Two planes on Monday landed in Melsbroek airbase in Belgium, carrying 226 people who were evacuated from Afghanistan. Returnees, a mix of Belgian nationals and those to whom it owes protection, were among some of the 400 people Belgium had to transfer to Islamabad as part of the evacuation process.
The orderly disembarkation at the airbase was in stark contrast to the scenes of chaos at Kabul airport which continued throughout the weekend.
With arrivals happening across the European Union, NGOs are warning politicians to provide safe humanitarian routes to everyone.
Catherine Woollard, Director of the European Council on Refugees and Exiles, said the EU is doing well on evacuating and providing safe routes for people who've worked for the international community. She also warns that "on the other hand that has to be balanced by offering access to asylum for those who arrive under their own steam."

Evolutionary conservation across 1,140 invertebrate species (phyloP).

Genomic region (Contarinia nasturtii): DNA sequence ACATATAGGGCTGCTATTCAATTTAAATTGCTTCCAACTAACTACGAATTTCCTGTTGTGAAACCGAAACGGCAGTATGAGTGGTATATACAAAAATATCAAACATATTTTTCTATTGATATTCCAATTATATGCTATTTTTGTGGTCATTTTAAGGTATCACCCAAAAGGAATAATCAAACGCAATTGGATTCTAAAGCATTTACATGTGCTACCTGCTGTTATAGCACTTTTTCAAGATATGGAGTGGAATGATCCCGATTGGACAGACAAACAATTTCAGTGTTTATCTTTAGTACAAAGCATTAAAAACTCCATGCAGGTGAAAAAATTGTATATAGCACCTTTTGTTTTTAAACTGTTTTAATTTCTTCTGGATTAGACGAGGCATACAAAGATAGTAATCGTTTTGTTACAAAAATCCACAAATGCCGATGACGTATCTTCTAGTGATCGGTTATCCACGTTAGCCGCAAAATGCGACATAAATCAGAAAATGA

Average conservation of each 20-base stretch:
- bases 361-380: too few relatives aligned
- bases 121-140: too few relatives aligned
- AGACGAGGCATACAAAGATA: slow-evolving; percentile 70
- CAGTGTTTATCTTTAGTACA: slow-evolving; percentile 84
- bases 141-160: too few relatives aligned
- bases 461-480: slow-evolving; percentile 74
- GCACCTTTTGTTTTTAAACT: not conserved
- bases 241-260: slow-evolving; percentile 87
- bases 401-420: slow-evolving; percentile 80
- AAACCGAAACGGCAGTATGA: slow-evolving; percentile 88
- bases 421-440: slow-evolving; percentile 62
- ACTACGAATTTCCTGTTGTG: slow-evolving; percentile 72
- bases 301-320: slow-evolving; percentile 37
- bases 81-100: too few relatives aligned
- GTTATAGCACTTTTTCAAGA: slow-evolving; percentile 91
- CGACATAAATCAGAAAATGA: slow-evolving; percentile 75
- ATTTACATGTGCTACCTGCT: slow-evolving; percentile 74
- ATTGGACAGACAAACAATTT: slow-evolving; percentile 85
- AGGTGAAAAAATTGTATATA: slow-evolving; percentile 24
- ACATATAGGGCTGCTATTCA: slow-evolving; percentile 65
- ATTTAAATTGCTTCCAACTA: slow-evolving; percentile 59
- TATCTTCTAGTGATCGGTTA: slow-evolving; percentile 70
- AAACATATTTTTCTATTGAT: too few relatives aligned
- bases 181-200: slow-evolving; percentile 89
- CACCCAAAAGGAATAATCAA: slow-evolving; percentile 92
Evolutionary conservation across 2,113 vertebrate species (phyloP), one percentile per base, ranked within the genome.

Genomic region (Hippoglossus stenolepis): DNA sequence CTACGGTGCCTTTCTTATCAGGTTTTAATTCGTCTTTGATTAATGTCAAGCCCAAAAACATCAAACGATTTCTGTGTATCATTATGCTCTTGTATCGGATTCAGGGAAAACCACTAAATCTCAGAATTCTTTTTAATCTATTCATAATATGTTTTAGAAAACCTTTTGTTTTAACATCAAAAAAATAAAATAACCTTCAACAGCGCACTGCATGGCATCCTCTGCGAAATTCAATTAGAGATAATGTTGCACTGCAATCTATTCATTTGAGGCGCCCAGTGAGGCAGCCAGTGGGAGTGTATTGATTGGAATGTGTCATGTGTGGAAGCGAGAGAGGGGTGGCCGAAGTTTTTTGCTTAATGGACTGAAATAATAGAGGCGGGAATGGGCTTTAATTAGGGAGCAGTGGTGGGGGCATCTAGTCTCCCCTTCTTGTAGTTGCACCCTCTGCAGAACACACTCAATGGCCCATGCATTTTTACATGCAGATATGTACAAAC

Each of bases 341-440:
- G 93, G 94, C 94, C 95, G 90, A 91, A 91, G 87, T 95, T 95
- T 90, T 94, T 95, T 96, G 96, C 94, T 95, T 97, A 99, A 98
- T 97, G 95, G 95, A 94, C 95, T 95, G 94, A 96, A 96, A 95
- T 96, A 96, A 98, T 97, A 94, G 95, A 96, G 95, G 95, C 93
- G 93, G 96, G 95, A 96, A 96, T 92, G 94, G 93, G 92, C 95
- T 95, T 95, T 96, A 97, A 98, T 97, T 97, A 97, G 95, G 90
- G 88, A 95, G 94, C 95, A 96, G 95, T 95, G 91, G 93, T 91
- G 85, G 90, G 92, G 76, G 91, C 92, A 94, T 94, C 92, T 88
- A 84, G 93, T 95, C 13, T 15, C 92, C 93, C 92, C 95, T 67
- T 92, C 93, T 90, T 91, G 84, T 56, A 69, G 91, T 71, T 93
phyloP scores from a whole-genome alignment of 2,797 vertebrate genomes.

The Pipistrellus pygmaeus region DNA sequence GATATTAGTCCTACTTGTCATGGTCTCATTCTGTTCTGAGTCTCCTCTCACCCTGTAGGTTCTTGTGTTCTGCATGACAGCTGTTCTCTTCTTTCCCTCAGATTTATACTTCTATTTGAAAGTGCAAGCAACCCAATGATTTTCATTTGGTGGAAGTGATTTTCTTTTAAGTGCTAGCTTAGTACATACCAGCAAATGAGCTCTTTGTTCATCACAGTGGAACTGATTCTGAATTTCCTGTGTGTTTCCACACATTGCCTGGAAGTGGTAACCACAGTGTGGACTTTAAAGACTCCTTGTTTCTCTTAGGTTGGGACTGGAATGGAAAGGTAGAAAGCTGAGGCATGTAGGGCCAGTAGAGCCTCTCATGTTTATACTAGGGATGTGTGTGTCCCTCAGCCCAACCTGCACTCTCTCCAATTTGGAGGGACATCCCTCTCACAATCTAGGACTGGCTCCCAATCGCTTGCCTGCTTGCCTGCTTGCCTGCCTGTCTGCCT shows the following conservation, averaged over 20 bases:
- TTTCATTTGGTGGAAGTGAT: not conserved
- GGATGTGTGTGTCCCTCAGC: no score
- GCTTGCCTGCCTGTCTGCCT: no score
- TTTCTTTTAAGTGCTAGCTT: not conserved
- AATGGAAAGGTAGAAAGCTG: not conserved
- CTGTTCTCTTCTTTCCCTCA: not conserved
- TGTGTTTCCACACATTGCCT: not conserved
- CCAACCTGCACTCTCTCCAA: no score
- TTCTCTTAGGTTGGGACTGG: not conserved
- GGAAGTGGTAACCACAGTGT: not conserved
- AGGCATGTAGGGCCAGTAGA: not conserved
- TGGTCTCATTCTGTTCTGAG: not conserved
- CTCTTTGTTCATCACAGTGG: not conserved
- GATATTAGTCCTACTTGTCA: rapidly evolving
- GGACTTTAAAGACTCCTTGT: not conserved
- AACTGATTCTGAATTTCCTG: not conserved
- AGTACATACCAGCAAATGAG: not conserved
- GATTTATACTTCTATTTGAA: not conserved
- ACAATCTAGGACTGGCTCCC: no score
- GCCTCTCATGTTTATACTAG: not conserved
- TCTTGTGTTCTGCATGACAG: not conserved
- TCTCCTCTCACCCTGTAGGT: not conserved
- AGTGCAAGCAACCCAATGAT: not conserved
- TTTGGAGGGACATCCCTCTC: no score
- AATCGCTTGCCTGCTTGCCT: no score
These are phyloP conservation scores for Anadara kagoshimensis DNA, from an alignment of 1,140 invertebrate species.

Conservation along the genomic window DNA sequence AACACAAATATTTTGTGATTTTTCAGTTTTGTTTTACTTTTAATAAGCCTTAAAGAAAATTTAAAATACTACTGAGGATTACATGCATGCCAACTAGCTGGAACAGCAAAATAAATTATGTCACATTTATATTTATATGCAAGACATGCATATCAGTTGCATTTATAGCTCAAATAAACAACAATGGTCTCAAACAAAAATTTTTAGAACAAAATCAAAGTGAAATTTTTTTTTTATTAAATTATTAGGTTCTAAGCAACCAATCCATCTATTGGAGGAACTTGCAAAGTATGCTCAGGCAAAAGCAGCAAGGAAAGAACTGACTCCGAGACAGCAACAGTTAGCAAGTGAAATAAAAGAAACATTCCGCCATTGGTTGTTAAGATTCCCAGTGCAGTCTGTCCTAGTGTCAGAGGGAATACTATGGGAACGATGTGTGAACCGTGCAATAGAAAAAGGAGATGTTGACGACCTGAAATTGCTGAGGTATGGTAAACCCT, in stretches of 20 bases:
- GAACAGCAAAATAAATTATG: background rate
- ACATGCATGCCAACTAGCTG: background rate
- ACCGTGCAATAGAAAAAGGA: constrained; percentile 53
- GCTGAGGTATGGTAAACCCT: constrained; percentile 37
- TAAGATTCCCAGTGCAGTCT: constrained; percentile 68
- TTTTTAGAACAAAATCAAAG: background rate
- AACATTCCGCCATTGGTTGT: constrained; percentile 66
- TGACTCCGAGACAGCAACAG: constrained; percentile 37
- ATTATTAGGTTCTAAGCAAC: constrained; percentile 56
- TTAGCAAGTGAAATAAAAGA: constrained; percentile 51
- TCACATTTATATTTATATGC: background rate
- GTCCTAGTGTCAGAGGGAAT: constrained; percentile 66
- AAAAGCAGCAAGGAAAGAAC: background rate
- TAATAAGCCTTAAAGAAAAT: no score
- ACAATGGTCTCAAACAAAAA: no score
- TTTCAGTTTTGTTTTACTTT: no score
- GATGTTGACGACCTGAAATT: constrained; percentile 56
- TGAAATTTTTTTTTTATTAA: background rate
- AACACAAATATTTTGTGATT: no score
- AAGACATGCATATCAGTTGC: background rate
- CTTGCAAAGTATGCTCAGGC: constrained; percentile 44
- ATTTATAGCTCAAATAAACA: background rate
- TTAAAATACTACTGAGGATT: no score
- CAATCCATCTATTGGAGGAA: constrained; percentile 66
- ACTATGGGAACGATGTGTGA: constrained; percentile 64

But those Afghans fleeing the Taliban will not be welcomed with open arms in all parts of Europe.
The Slovenian Prime Minister Janez Jansa, currently in charge of the EU's rotating presidency, tweeted over the weekend to say:
"It is not the duty of the #EU or #Slovenia to help everyone on the planet who is fleeing, instead of fighting for their homeland."
Austrian Prime Minister Sebastian Kurz also said they will not take anyone in.
"We have taken in over 40,000 Afghans in Austria in the last few years and beyond. We are one of the countries with the largest Afghan community," Kurz told Austrian broadcaster Puls24 in an interview released on Sunday.
EU high representative for foreign affairs Josep Borrell has suggested using an obscure EU mechanism to provide temporary protection.
While Afghan arrivals into Europe could become a political hot potato for the EU, migration NGOs believe 90 per cent of the people who flee will actually be harboured in countries neighbouring Afghanistan.
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